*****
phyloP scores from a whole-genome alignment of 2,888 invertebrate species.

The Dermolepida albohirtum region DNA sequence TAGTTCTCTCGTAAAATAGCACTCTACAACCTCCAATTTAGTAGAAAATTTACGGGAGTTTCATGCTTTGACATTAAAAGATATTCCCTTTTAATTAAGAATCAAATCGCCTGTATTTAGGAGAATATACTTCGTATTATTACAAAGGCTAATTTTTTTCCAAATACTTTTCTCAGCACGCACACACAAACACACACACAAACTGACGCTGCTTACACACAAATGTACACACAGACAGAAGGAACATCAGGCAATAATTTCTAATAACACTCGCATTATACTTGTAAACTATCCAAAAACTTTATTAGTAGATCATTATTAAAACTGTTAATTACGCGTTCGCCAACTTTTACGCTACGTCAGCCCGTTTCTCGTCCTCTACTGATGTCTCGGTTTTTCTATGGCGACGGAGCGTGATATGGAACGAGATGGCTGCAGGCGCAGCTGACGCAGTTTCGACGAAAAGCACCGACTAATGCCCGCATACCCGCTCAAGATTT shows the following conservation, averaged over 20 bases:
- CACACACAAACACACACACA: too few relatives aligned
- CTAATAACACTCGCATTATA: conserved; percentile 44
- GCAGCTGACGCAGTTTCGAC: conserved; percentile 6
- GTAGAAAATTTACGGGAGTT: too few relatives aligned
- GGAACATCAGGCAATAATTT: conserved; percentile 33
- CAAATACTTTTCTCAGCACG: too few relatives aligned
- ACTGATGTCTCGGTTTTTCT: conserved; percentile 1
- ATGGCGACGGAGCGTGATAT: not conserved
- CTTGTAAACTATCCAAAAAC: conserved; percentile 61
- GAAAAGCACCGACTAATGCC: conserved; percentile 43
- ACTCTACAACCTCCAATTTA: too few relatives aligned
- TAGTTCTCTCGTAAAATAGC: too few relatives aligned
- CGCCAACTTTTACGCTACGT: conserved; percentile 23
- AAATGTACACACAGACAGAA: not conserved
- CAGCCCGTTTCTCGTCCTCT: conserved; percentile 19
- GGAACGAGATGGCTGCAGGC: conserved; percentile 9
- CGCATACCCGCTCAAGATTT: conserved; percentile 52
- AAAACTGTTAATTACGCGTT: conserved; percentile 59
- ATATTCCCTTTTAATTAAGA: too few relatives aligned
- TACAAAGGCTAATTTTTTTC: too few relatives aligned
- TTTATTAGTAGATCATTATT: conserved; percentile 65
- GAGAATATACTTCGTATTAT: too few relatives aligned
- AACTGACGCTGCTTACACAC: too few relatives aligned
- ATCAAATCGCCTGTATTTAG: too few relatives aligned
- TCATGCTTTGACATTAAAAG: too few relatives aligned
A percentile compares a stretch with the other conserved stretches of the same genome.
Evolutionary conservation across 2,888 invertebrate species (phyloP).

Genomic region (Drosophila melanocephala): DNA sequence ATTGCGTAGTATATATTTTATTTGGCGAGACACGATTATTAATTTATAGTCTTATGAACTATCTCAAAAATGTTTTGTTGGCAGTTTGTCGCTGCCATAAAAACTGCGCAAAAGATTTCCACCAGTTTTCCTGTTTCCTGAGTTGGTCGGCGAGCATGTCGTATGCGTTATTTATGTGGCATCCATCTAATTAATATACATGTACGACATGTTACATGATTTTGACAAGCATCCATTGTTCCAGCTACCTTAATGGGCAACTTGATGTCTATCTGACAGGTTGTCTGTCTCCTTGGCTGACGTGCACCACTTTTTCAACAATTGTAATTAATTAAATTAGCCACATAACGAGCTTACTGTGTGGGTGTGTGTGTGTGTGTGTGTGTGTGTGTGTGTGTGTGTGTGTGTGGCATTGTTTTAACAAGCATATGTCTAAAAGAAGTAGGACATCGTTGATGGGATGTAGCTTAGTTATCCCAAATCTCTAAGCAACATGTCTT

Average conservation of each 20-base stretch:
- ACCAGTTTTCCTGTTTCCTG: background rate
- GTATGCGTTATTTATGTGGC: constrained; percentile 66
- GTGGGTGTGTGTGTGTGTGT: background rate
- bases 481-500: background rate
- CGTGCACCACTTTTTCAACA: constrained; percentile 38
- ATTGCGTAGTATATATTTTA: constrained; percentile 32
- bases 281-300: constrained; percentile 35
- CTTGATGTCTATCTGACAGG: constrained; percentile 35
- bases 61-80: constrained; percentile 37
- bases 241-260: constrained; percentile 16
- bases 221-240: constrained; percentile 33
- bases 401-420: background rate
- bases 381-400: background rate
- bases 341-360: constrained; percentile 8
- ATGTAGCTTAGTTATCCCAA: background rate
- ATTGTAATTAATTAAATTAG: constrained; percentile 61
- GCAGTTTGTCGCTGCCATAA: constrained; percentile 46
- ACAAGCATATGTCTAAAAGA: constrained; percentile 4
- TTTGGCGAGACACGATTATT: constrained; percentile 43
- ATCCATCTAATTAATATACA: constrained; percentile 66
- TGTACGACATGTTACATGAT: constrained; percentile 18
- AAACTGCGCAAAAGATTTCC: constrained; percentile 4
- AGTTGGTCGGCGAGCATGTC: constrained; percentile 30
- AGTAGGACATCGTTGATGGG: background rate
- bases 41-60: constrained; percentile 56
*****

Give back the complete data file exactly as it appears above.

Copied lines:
phyloP scores from a whole-genome alignment of 2,888 invertebrate species.

The Dermolepida albohirtum region DNA sequence TAGTTCTCTCGTAAAATAGCACTCTACAACCTCCAATTTAGTAGAAAATTTACGGGAGTTTCATGCTTTGACATTAAAAGATATTCCCTTTTAATTAAGAATCAAATCGCCTGTATTTAGGAGAATATACTTCGTATTATTACAAAGGCTAATTTTTTTCCAAATACTTTTCTCAGCACGCACACACAAACACACACACAAACTGACGCTGCTTACACACAAATGTACACACAGACAGAAGGAACATCAGGCAATAATTTCTAATAACACTCGCATTATACTTGTAAACTATCCAAAAACTTTATTAGTAGATCATTATTAAAACTGTTAATTACGCGTTCGCCAACTTTTACGCTACGTCAGCCCGTTTCTCGTCCTCTACTGATGTCTCGGTTTTTCTATGGCGACGGAGCGTGATATGGAACGAGATGGCTGCAGGCGCAGCTGACGCAGTTTCGACGAAAAGCACCGACTAATGCCCGCATACCCGCTCAAGATTT shows the following conservation, averaged over 20 bases:
- CACACACAAACACACACACA: too few relatives aligned
- CTAATAACACTCGCATTATA: conserved; percentile 44
- GCAGCTGACGCAGTTTCGAC: conserved; percentile 6
- GTAGAAAATTTACGGGAGTT: too few relatives aligned
- GGAACATCAGGCAATAATTT: conserved; percentile 33
- CAAATACTTTTCTCAGCACG: too few relatives aligned
- ACTGATGTCTCGGTTTTTCT: conserved; percentile 1
- ATGGCGACGGAGCGTGATAT: not conserved
- CTTGTAAACTATCCAAAAAC: conserved; percentile 61
- GAAAAGCACCGACTAATGCC: conserved; percentile 43
- ACTCTACAACCTCCAATTTA: too few relatives aligned
- TAGTTCTCTCGTAAAATAGC: too few relatives aligned
- CGCCAACTTTTACGCTACGT: conserved; percentile 23
- AAATGTACACACAGACAGAA: not conserved
- CAGCCCGTTTCTCGTCCTCT: conserved; percentile 19
- GGAACGAGATGGCTGCAGGC: conserved; percentile 9
- CGCATACCCGCTCAAGATTT: conserved; percentile 52
- AAAACTGTTAATTACGCGTT: conserved; percentile 59
- ATATTCCCTTTTAATTAAGA: too few relatives aligned
- TACAAAGGCTAATTTTTTTC: too few relatives aligned
- TTTATTAGTAGATCATTATT: conserved; percentile 65
- GAGAATATACTTCGTATTAT: too few relatives aligned
- AACTGACGCTGCTTACACAC: too few relatives aligned
- ATCAAATCGCCTGTATTTAG: too few relatives aligned
- TCATGCTTTGACATTAAAAG: too few relatives aligned
A percentile compares a stretch with the other conserved stretches of the same genome.
Evolutionary conservation across 2,888 invertebrate species (phyloP).

Genomic region (Drosophila melanocephala): DNA sequence ATTGCGTAGTATATATTTTATTTGGCGAGACACGATTATTAATTTATAGTCTTATGAACTATCTCAAAAATGTTTTGTTGGCAGTTTGTCGCTGCCATAAAAACTGCGCAAAAGATTTCCACCAGTTTTCCTGTTTCCTGAGTTGGTCGGCGAGCATGTCGTATGCGTTATTTATGTGGCATCCATCTAATTAATATACATGTACGACATGTTACATGATTTTGACAAGCATCCATTGTTCCAGCTACCTTAATGGGCAACTTGATGTCTATCTGACAGGTTGTCTGTCTCCTTGGCTGACGTGCACCACTTTTTCAACAATTGTAATTAATTAAATTAGCCACATAACGAGCTTACTGTGTGGGTGTGTGTGTGTGTGTGTGTGTGTGTGTGTGTGTGTGTGTGTGTGGCATTGTTTTAACAAGCATATGTCTAAAAGAAGTAGGACATCGTTGATGGGATGTAGCTTAGTTATCCCAAATCTCTAAGCAACATGTCTT

Average conservation of each 20-base stretch:
- ACCAGTTTTCCTGTTTCCTG: background rate
- GTATGCGTTATTTATGTGGC: constrained; percentile 66
- GTGGGTGTGTGTGTGTGTGT: background rate
- bases 481-500: background rate
- CGTGCACCACTTTTTCAACA: constrained; percentile 38
- ATTGCGTAGTATATATTTTA: constrained; percentile 32
- bases 281-300: constrained; percentile 35
- CTTGATGTCTATCTGACAGG: constrained; percentile 35
- bases 61-80: constrained; percentile 37
- bases 241-260: constrained; percentile 16
- bases 221-240: constrained; percentile 33
- bases 401-420: background rate
- bases 381-400: background rate
- bases 341-360: constrained; percentile 8
- ATGTAGCTTAGTTATCCCAA: background rate
- ATTGTAATTAATTAAATTAG: constrained; percentile 61
- GCAGTTTGTCGCTGCCATAA: constrained; percentile 46
- ACAAGCATATGTCTAAAAGA: constrained; percentile 4
- TTTGGCGAGACACGATTATT: constrained; percentile 43
- ATCCATCTAATTAATATACA: constrained; percentile 66
- TGTACGACATGTTACATGAT: constrained; percentile 18
- AAACTGCGCAAAAGATTTCC: constrained; percentile 4
- AGTTGGTCGGCGAGCATGTC: constrained; percentile 30
- AGTAGGACATCGTTGATGGG: background rate
- bases 41-60: constrained; percentile 56